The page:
SIZE AND POWER ADVANTAGES
While we're still making comparisons I'll make just 2 more. A traditional 2K light draws so much power you'd be stressing over whether it will trip the circuit when you plug it into a regular house plug. The 300d draws so little power you could plug 6 of them into the same home circuit without stressing! It uses 15% of the power draw for the same luminance. Not to mention portability... you can power this light on batteries, 2 x V-mount or gold-mount batteries.
That does mean it has a ballast and a controller unit which you'll need to hang off the light stand and the control unit is much longer than the 120d but it's a fair compromise, just consider what this means for shooting in remote locations without the need for a generator. For indie film makers on a budget, hiring a bunch of batteries is going to be much more realistic than a generator. In terms of portability the light itself weighs only 25% of a traditional 2K tungsten and it's only 13.5 inches long.
Ask most video lighting people a year or two ago (or even now) what they think of when it comes to LED lights and they'll mention an LED Panel.
An LED Panel is simply a tight grid of multiple LED lights on a panel, needed to generate an intensity of light that's usable for filming in most situations. It's very difficult to create that same intensity of light from a single LED source but read on... that's exactly what Aputure have been able to achieve. So panels have ranged from the small on-camera panels to the larger panels like the Aputure LS1s that puts out nearly the equivalent of a 1K tungsten light.
The panels have their drawbacks when it comes to one of the most important aspects of lighting... controlling and shaping the light! The art of lighting is not just setting up a light at the right angle and distance, half the skill is how you tame that raw output with an endless array of modifiers such as fresnels, softboxes, flags, grids, diffusion paper and colour gels to name a few. With LED panels that becomes quite difficult to do because they come in different shapes and sizes with no standard mounting system.
The other disadvantage of LED panels is the unflattering light they throw on a subject, the multiple lights no matter how cleverly packed will never throw such an even and beautifully shaped light as a single source. The multiple points of light are technically all throwing their own varied angles of lights and shadow which is barely noticeable but it changes the overall look. Some panels come with a frosted front to diffuse the light but it's just taking away control of your light. You can diffuse it yourself but as I mentioned that becomes challenging with limited modifiers available.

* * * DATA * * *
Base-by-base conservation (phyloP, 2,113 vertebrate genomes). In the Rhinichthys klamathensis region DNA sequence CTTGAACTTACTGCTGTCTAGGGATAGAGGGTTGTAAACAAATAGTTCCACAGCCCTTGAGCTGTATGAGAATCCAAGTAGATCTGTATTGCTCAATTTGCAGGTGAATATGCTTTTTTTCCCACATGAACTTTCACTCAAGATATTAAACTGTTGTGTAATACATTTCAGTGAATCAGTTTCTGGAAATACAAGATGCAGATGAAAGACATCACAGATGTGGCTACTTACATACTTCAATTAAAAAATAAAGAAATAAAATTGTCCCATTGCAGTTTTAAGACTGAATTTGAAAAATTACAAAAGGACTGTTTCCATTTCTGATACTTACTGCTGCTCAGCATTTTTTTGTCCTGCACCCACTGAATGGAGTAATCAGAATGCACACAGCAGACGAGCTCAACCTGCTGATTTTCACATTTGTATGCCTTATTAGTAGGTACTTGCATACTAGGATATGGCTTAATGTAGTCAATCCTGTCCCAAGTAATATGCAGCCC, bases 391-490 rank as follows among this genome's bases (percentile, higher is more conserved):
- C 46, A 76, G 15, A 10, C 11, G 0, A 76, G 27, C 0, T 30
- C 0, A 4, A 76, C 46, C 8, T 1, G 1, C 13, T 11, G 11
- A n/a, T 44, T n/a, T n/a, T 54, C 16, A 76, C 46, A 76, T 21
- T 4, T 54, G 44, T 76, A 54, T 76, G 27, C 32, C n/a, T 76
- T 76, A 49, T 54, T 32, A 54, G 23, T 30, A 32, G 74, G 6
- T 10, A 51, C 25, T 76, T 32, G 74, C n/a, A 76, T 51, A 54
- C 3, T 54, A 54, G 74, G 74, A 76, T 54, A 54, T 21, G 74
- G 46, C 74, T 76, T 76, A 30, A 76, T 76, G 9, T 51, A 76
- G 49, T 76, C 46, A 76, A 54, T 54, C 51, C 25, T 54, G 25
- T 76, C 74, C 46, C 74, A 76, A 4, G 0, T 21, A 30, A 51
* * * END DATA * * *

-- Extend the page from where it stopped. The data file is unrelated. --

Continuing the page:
They're great lights don't get me wrong but the future of LED is moving to single source LED.
SINGLE SOURCE LED LIGHTS
With the introduction of the 120d & 120t, Aputure began their mission of producing a single source LED which could start to match the traditional tungsten bulbs. Now the 300d steps onto the scene to truly make that a reality.
A single source throws one single angle of light and shadow, just the same as traditional tungsten lighting but the Bowens mount has it's roots in stills photography with the modifiers used in strobe flash. These modifiers were never designed for traditional tungsten film lights... they literally get so you'd risk the softbox catching on fire! Some modifiers were built for film and TV lighting with flame retardant materials but that comes at quite a cost, and we're talking approx USD10-15,000 for a flame retardant 35" Parabolic Chimera Softbox!
Film lighting often uses barn doors with gels and diffusion but even the barndoors can get too hot so the lights are directed through separate diffusion scrims in a frame, plus flags (black material in different shapes) all held up by a jungle of c-stands and sandbags. That's why you need a whole crew of gaffers and a lighting truck, half of which is filled with gear designed to control the lights in multiple ways.
But now single source chip on board (COB) lights are starting to catch up in output but the big difference is they're no longer hot! The chips are 'heat sensitive' however and the 300d has a smart fan system (they only turn on when needed) and they're extremely silent so microphones won't even pick them up. That means that the equivalent 35" Softbox doesn't need to be heat retardant and it won't cost you $15,000... a Bowens Mount softbox designed for strobe/flash photography will cost you no more than $500! This is why photographers are so interested in LED lighting, not only because video is becoming an important part of their service but because they already own a number of modifiers that can mount directly on LED lights like the 120d and 300d.
TAME THE BEAST
This beast comes with it's own reflector dish but the raw light is super bright, sharp and wide. For the 120d I already own the Aputure Light Dome (35” soft box), the Mini Dome (24” beauty dish equivalent), 2 x Space Lights (like a china ball but made of parachute material!) and 2 x fresnels. All of these will mount out of the box, like a collar on a beast I can't wait to try and tame it... to shape and control this wild and grunty light, to bend and shape it to my will! It even comes with a remote control that can link all their lights together so if they gang up in a savage pack I can tame them from a distance.
p.s. I'm not actually a control freak 😉
Visit Aputure to learn more about the revolutionary 300d now.